Early research indicates that brassinosteroids may be effective in the treatment of not only cancer but also Alzheimer’s disease, Huntington’s disease, steroid-induced osteoporosis, sexual differentiation disorders, hyperadrenocorticism associated with sex steroid excess, androgen insensitivity syndrome, glucocorticoid insensitive asthma, steroid induced cataracts, and deficiency of p450 oxidoreductase. They have shown some effectiveness in lowering serum cholesterol levels.
Pine pollen powder also contains very high concentrations of another family of plant steroids called gibberellins. These are plant hormones that are widely spread throughout the plant world; seventy-five have been identified so far. Numbered, rather unimaginatively, GA1-75, they are especially abundant in the pollens, seeds, and young seedlings of plants. They stimulate the initial stages of germination, significantly enhancing seedling growth. Normal foods plants, if sprayed with GA3, for example, exhibit hyper growth-they significantly increase their size.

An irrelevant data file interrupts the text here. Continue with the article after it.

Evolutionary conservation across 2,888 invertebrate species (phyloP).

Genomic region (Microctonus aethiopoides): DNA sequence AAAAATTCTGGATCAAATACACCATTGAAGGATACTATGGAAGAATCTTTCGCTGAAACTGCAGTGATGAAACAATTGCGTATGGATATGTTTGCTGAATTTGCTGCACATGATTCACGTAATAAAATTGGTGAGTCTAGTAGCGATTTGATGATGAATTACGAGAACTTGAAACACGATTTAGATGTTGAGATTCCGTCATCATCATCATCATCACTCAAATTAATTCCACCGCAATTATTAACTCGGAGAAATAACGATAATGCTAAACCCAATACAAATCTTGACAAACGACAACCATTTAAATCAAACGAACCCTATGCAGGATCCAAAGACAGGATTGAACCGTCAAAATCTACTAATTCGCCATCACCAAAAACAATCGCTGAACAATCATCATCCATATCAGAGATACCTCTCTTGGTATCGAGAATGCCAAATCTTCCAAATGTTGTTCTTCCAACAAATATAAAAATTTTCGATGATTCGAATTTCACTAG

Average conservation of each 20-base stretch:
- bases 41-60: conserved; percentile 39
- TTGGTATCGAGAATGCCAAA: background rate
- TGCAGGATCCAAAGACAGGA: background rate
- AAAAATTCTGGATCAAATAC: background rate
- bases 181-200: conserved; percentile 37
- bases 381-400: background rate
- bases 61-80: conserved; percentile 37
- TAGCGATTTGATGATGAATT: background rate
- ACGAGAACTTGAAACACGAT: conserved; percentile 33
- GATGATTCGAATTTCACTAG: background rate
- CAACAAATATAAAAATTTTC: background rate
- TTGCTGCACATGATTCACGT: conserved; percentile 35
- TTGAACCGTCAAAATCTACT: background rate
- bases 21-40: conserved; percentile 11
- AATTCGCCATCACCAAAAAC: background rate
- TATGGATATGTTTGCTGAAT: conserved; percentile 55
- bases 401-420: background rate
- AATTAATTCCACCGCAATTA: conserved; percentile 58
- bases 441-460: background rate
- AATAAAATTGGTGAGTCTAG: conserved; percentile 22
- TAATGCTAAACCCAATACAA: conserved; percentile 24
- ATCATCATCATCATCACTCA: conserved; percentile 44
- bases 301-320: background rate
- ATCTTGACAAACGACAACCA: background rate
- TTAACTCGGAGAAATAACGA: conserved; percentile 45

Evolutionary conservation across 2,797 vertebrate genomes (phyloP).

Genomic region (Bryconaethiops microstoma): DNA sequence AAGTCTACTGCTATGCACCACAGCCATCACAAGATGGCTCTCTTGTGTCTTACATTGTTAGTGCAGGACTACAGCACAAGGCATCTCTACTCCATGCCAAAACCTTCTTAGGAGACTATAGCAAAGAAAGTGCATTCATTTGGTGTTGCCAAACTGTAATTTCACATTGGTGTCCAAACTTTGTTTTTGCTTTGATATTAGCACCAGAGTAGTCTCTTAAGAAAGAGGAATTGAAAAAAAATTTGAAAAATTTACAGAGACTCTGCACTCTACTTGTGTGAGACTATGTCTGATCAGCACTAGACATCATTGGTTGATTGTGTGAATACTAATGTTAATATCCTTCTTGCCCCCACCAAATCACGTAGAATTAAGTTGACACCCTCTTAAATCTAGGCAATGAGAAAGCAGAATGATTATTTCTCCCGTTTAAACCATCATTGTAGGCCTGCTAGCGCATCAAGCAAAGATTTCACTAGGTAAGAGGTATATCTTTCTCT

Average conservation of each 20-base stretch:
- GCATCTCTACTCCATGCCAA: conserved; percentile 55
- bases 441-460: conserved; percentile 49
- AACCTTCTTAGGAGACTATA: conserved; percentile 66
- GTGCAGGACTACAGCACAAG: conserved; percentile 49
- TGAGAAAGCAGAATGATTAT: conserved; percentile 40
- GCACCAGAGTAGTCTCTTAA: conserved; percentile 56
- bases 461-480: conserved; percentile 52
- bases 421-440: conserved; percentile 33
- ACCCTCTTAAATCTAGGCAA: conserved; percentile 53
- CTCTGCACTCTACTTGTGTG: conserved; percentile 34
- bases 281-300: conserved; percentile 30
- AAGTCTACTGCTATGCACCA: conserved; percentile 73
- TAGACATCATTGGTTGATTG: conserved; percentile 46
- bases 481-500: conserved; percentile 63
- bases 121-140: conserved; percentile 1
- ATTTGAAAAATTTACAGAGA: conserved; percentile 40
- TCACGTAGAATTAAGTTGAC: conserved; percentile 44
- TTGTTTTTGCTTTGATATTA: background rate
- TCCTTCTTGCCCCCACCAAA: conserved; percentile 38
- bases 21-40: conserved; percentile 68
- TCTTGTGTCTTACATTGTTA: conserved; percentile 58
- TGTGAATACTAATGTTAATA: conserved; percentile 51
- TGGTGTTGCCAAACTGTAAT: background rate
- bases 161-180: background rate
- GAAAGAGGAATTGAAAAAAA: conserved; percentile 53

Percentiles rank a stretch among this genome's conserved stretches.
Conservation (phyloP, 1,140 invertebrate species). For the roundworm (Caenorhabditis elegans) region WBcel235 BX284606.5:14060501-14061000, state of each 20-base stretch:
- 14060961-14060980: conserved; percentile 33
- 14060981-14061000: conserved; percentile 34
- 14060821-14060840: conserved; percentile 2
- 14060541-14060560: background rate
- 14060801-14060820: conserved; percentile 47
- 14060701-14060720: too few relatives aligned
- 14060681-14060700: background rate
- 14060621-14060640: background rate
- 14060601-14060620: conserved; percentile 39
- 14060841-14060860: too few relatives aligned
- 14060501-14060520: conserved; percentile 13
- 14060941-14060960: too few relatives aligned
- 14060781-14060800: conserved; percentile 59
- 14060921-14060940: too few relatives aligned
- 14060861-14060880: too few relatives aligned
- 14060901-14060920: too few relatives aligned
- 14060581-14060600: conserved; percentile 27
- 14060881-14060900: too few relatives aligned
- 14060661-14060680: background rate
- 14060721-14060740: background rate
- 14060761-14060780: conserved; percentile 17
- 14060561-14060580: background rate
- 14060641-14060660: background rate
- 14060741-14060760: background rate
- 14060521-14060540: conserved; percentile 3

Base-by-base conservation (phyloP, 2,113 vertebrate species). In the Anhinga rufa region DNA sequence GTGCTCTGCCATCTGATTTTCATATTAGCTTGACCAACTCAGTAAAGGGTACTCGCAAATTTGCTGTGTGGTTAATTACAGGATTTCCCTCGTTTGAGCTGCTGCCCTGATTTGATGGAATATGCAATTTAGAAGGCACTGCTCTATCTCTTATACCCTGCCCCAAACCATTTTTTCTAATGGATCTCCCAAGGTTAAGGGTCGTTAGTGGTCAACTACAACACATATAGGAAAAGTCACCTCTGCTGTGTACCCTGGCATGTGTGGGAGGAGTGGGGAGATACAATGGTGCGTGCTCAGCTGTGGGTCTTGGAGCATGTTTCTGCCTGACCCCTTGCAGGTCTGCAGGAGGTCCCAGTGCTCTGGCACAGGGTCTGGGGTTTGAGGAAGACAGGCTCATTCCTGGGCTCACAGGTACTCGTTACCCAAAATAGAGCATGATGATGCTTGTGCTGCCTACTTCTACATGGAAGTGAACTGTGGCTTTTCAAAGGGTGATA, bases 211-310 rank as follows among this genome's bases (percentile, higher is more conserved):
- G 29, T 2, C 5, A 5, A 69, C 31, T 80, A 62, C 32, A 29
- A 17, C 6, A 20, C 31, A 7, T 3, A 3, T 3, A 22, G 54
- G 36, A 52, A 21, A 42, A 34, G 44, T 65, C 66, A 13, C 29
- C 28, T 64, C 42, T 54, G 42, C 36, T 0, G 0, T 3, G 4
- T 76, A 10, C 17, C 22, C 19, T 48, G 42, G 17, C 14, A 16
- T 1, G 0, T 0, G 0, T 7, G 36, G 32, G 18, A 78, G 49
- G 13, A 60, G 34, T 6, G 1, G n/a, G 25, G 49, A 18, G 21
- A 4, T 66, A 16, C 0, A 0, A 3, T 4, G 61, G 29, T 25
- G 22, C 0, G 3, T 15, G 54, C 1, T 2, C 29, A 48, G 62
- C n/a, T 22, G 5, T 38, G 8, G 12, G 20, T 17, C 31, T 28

Gibberellins, also potent anti-inflammatories, decrease arachidonic acid release; decrease formation of leukotrienes, thromboxanes, prostaglandins, and prostacylin(all involved in inflammation); and increase the stability of lysosomes. They increase the activity of cyclic AMP and GMP, which inhibits lymphocyte stimulation and the release of histamine and lysosomal enzymes.
They possess antitumor activity, have been found to be immunoactivating, and are effective in the treatment of BPH, psoriasis, and herpes simplex 1 and 2. In vivo trials found gibberellins (especially GA3 and GA7) to be highly effective in the topical treatment of burns, wounds, thromphlebitis, bronchitis, open fractures, peptic ulcer, aphthous ulcer, and decubitus.